Thank you, AAPI
May 4, 2021
The month of May is recognized as Asian American Pacific Islander Heritage Month. With the recent rise of hate and racism targeted towards the AAPI community, now, more than ever, we need to come together and celebrate AAPI culture.
I am half-Filipino and half-Korean; I first fully realized my race and my identity as a minority around third grade. Although I was a minority almost everywhere I went, that didn’t particularly mean that it felt degrading, or something to be ashamed of. For me, it just meant that I had to feel extra prideful in my identity because I was different from others. I had a community and culture to represent, and I was proud of my ethnicity.
However, daily life forced me to acknowledge the frustration and desperation that came with growing up as a person of color. I was lacking representation in education, government, and popular media like TV and film. The only familiar face for the longest time was Mulan (…though her story is not quite culturally or historically accurate).
But time has proven that great change can be made. With every step forward, from “Crazy Rich Asians” to the MCU’s first Asian lead superhero, I feel empowered and I feel heard.
I would not feel this way without the people who have paved the path before me. To celebrate this Asian American Pacific Islander Heritage Month, I’d like to thank those who have broken down barriers for AAPI and told our stories in America.
1. Thank you, Crazy Rich Asians
On Aug. 7, 2018, history was made. Crazy Rich Asians hit theaters, becoming the first Hollywood Studio Film in over 25 years to feature an all-Asian cast and an Asian-American lead. As a sophomore in high school, it was the first time in my lifetime that I didn’t have to leave the country to see a movie in the theater with an entire cast of people that looked like me. “Crazy Rich Asians” is directed by Jon M. Chu, and stars Taiwanese-American actress Constance Wu. To have an Asian lead may not sound like such a shock, but on the contrary, the fact is ground-breaking and disappointingly rare. Thank you, “Crazy Rich Asians” for bringing AAPI representation to Hollywood and the big screen.
2. Thank you, Kim Ng
In a male-dominated, white-dominated sport, Kim Ng shrugged her shoulders, grabbed a baseball bat, and shattered the glass ceiling. On Nov. 13, 2020, the Miami Marlins hired Ng; a monumental win for women and the Asian American community. Ng became the first woman in history to serve as general manager for any major men’s professional sport in America. Of Chinese descent, Ng makes MLB history as the first female Asian-American and first East Asian-American general manager. Thank you, Kim Ng, for proving that Asian women can not only survive in a seemingly man’s world, but thrive and achieve tremendous success.
3. Thank you, BTS
Don’t lie. Dynamite has probably been stuck in your head at some point. Need a refresher? The song exploded (pun intended) on the Billboard charts, breaking records in both South Korea and the US. The group that has been trailblazing through American music culture is none other than the South Korean boy band, BTS. Comprised of seven members, Jin, Suga, J-Hope, RM, Jimin, V, and Jungkook have paved a path for all Asian artists in this country, and opened the way for South Korean music culture into the melting pot of America. The group also uses their influence to advocate for their personal and social beliefs; BTS spoke out about BLM and donated $1 million to the cause. Thank you, BTS, for breaking new ground in America for Asian artists and culture, and advocating for personal and social change through art and positive influence.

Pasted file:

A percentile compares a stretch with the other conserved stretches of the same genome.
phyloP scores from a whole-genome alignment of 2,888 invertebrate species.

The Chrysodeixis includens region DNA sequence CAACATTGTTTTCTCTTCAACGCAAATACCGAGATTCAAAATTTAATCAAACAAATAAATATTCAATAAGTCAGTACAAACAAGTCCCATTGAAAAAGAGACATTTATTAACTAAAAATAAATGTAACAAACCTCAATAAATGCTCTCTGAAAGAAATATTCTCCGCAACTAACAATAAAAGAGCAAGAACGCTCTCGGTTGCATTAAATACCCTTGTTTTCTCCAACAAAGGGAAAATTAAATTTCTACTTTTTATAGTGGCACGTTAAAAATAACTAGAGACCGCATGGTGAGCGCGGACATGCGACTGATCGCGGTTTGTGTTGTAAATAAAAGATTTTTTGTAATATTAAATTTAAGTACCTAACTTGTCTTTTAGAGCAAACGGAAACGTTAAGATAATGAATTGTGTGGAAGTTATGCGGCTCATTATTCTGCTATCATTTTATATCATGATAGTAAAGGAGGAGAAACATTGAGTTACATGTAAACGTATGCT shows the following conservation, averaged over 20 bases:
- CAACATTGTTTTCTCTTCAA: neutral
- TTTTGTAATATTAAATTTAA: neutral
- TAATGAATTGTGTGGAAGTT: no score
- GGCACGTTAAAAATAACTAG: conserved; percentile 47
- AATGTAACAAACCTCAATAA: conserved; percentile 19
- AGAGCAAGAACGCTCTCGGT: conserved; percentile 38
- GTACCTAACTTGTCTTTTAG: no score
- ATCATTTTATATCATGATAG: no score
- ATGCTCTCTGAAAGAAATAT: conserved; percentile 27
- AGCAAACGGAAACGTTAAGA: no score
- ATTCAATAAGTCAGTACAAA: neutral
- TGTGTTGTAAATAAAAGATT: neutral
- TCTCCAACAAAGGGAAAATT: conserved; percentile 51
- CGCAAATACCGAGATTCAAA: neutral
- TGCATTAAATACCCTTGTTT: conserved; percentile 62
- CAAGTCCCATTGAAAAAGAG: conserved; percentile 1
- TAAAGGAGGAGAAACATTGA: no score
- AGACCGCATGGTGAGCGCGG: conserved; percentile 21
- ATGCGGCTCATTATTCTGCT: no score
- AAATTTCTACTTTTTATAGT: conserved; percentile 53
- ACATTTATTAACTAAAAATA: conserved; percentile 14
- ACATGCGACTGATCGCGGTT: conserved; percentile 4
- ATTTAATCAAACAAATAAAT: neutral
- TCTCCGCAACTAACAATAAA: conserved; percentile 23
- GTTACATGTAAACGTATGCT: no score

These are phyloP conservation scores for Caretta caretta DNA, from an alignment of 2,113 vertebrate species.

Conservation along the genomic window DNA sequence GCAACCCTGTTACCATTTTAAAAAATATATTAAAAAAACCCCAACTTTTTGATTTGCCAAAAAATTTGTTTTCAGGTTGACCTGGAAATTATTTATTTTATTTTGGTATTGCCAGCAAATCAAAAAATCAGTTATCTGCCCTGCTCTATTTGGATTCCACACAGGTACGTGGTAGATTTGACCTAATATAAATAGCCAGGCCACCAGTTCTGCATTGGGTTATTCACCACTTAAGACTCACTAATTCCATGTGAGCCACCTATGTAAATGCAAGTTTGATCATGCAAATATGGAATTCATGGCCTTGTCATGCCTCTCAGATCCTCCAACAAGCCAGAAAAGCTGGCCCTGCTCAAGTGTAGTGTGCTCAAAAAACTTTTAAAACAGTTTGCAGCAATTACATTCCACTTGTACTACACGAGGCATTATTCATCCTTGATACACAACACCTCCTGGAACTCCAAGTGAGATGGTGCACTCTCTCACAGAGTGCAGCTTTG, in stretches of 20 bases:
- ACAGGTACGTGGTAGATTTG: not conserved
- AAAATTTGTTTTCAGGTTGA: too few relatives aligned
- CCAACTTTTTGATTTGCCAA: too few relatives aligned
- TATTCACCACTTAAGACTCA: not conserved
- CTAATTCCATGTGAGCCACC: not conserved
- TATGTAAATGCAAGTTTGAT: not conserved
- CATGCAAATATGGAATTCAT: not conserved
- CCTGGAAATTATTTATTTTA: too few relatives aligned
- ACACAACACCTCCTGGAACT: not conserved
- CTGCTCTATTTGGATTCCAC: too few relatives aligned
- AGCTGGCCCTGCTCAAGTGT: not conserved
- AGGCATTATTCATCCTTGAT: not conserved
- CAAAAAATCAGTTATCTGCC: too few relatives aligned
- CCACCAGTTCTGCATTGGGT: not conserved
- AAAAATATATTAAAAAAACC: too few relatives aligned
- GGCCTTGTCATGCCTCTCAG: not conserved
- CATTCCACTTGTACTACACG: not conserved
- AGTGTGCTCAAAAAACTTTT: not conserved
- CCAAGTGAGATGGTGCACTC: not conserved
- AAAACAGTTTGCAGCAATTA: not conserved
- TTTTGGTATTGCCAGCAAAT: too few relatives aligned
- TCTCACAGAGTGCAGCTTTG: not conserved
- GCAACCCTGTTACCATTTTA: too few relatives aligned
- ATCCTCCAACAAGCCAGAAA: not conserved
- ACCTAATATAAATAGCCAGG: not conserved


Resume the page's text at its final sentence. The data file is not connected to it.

4. Thank you, Kamala Harris
In 2021, there are not only major instances of AAPI representation in the film, sports, and music industry, but also in the US government. On Jan. 20, 2021, Kamala Harris was sworn in as Vice President of the United States. She became the first Asian American Vice President, having ancestry in India. AAPI representation is rare in the US government, being that Asian Americans only make up 3% of Congress. But this number is at an all-time high, as many AAPI government officials were elected this year. With Asian Pacific Islanders in government, more legal measures can be made to ensure equality and equity for minorities in America. Thank you, Kamala Harris, for giving AAPI a voice and leader at a level of national influence and importance.
5. Thank you, Shang-Chi
Three years after Marvel’s Black Panther was released, another superhero movie is anticipated to follow the pattern of breaking barriers and highlighting underrepresented cultures: “Shang-Chi and the Legend of the Ten Rings”. Director Destin Daniel Cretton joins the star-studded cast of Simu Liu, Awkwafina, Tony Leung, Michelle Yeoh, and more to bring Asian faces to the superhero stage. After eternities of representation only as token characters, we now have our own superhero: every kid’s model and motivator to be powerful, strong, independent, kind, and caring. And not just a sidekick, either: “Shang-Chi and the Legend of the Ten Rings” is the first MCU film in history with an Asian lead and Asian filmmaking team— representation both in front and behind the camera. In 2021, Marvel is now much, much more than solely white heroes like Iron Man, Captain America, and Thor; thank you, “Shang-Chi”, for empowering us and telling AAPI kids that they can be superheroes too.
The thank-yous for AAPI trailblazers are infinite. This Asian American Pacific Islander Heritage Month, I urge you not to solely focus on the discrimination and prejudice that surrounds our community as of late. Instead, take time to celebrate and appreciate AAPI cultures, stories, and accomplishments in our country. Grab some friends and watch “Shang-Chi and the Legend of the Ten Rings” in theaters on Sept. 3. Stream BTS’ next single “Butter” on May 21. Follow me on Twitter @emmacho09 ASAP.